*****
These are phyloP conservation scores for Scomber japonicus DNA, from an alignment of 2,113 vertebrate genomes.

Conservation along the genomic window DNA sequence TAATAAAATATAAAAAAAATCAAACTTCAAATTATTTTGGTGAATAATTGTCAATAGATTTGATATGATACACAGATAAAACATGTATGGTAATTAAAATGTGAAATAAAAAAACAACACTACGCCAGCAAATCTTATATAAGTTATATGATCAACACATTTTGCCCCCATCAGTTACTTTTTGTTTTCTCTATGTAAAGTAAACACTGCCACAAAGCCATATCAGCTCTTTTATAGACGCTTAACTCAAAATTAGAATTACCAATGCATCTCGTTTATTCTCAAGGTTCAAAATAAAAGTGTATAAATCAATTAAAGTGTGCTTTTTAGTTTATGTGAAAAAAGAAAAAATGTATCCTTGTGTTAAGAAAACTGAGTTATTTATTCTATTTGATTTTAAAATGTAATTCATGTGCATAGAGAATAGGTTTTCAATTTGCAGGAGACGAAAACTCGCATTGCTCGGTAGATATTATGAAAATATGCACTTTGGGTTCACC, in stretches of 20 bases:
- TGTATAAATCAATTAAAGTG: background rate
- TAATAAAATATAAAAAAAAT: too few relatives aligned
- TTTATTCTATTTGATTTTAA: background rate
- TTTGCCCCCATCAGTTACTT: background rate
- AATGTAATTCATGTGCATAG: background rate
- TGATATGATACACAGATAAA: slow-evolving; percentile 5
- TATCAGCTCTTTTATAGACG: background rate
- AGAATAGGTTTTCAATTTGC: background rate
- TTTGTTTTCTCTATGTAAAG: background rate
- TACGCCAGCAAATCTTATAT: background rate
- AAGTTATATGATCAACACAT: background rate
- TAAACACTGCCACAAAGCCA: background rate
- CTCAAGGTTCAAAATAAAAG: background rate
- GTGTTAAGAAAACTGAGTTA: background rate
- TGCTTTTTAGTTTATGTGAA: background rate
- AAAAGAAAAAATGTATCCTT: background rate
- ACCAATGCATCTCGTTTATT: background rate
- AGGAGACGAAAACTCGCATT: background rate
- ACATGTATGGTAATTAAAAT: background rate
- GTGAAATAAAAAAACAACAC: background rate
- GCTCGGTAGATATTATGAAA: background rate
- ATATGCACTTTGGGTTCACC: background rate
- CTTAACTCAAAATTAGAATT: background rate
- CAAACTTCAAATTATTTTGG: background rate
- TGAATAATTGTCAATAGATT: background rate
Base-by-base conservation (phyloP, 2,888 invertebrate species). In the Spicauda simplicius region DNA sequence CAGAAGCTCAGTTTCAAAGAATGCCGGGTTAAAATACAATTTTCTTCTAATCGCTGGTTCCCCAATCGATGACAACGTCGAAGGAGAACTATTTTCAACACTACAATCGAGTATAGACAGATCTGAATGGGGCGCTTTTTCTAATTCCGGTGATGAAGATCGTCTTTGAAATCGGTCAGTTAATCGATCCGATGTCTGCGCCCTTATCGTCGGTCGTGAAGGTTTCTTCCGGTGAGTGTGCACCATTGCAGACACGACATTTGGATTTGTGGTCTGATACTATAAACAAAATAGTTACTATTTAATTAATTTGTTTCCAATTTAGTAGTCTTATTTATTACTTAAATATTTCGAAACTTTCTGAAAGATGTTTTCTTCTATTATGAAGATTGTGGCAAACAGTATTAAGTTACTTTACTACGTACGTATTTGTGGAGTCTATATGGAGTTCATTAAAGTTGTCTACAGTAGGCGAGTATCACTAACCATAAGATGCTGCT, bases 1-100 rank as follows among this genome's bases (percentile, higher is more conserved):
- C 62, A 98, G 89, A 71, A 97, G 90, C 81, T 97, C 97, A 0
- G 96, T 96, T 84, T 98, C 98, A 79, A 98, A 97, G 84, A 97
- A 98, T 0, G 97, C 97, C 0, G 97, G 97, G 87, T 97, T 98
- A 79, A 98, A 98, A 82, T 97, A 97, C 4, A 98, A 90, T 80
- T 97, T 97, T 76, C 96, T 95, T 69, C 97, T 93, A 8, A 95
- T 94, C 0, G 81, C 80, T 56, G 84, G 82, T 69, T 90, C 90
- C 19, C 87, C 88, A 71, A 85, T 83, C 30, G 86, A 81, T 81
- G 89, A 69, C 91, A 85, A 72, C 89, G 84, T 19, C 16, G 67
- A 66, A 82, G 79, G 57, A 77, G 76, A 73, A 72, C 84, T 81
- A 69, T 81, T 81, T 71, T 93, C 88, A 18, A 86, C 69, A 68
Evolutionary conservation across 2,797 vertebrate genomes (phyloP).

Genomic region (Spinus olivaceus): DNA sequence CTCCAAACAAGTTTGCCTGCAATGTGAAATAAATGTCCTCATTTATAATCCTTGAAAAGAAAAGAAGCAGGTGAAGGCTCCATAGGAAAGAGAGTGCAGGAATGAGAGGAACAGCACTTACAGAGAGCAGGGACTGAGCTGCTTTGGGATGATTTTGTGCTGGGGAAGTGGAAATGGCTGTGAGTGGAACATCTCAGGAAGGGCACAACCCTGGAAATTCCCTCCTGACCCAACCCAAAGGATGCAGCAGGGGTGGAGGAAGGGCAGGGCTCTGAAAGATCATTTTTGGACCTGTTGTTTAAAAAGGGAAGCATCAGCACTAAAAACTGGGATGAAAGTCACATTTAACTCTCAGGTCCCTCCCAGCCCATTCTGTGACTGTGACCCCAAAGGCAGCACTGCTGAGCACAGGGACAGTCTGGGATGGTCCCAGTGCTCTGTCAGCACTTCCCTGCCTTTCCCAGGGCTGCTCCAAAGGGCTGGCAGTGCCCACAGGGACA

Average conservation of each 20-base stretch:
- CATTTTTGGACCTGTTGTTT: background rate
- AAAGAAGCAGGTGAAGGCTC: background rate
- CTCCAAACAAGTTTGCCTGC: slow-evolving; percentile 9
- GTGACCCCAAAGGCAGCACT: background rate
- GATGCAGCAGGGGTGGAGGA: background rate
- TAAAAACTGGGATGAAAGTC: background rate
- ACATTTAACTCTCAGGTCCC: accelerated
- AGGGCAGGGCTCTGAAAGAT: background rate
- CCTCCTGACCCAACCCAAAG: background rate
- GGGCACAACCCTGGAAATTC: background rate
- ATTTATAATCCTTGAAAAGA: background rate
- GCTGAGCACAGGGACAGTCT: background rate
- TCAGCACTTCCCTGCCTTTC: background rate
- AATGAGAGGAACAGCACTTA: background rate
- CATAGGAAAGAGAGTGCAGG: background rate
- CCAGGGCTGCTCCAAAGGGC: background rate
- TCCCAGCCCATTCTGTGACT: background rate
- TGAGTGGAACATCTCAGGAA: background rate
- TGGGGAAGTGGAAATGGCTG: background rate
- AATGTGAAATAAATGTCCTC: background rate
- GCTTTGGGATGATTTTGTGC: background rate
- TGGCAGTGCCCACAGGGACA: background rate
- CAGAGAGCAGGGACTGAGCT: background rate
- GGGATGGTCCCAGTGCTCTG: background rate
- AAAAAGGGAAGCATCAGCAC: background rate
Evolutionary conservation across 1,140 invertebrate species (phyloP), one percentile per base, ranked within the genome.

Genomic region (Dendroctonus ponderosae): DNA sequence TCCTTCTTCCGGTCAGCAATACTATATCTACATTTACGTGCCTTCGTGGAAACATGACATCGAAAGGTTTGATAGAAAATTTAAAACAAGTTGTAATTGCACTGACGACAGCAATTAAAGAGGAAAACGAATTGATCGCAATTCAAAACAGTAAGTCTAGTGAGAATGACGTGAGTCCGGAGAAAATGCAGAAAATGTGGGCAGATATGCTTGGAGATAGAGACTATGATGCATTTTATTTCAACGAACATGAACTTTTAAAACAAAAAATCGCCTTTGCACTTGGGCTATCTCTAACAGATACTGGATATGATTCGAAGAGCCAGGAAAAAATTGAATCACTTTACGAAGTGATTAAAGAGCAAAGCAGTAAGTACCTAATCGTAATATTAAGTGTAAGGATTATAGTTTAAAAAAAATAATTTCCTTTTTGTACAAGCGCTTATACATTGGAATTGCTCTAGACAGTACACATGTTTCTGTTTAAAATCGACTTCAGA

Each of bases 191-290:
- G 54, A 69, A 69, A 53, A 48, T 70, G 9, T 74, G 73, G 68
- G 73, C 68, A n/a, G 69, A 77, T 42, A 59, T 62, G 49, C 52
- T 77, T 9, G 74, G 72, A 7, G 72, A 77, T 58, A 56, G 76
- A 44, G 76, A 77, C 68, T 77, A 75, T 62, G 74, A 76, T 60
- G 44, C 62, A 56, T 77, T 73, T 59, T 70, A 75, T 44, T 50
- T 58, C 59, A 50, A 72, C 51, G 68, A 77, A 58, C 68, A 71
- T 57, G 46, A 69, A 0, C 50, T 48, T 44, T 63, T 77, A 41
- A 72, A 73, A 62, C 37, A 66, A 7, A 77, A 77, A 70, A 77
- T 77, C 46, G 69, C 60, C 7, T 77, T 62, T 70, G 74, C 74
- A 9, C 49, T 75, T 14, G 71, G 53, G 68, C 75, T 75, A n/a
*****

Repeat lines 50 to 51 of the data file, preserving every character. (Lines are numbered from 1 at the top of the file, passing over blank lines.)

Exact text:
- CCTCCTGACCCAACCCAAAG: background rate
- GGGCACAACCCTGGAAATTC: background rate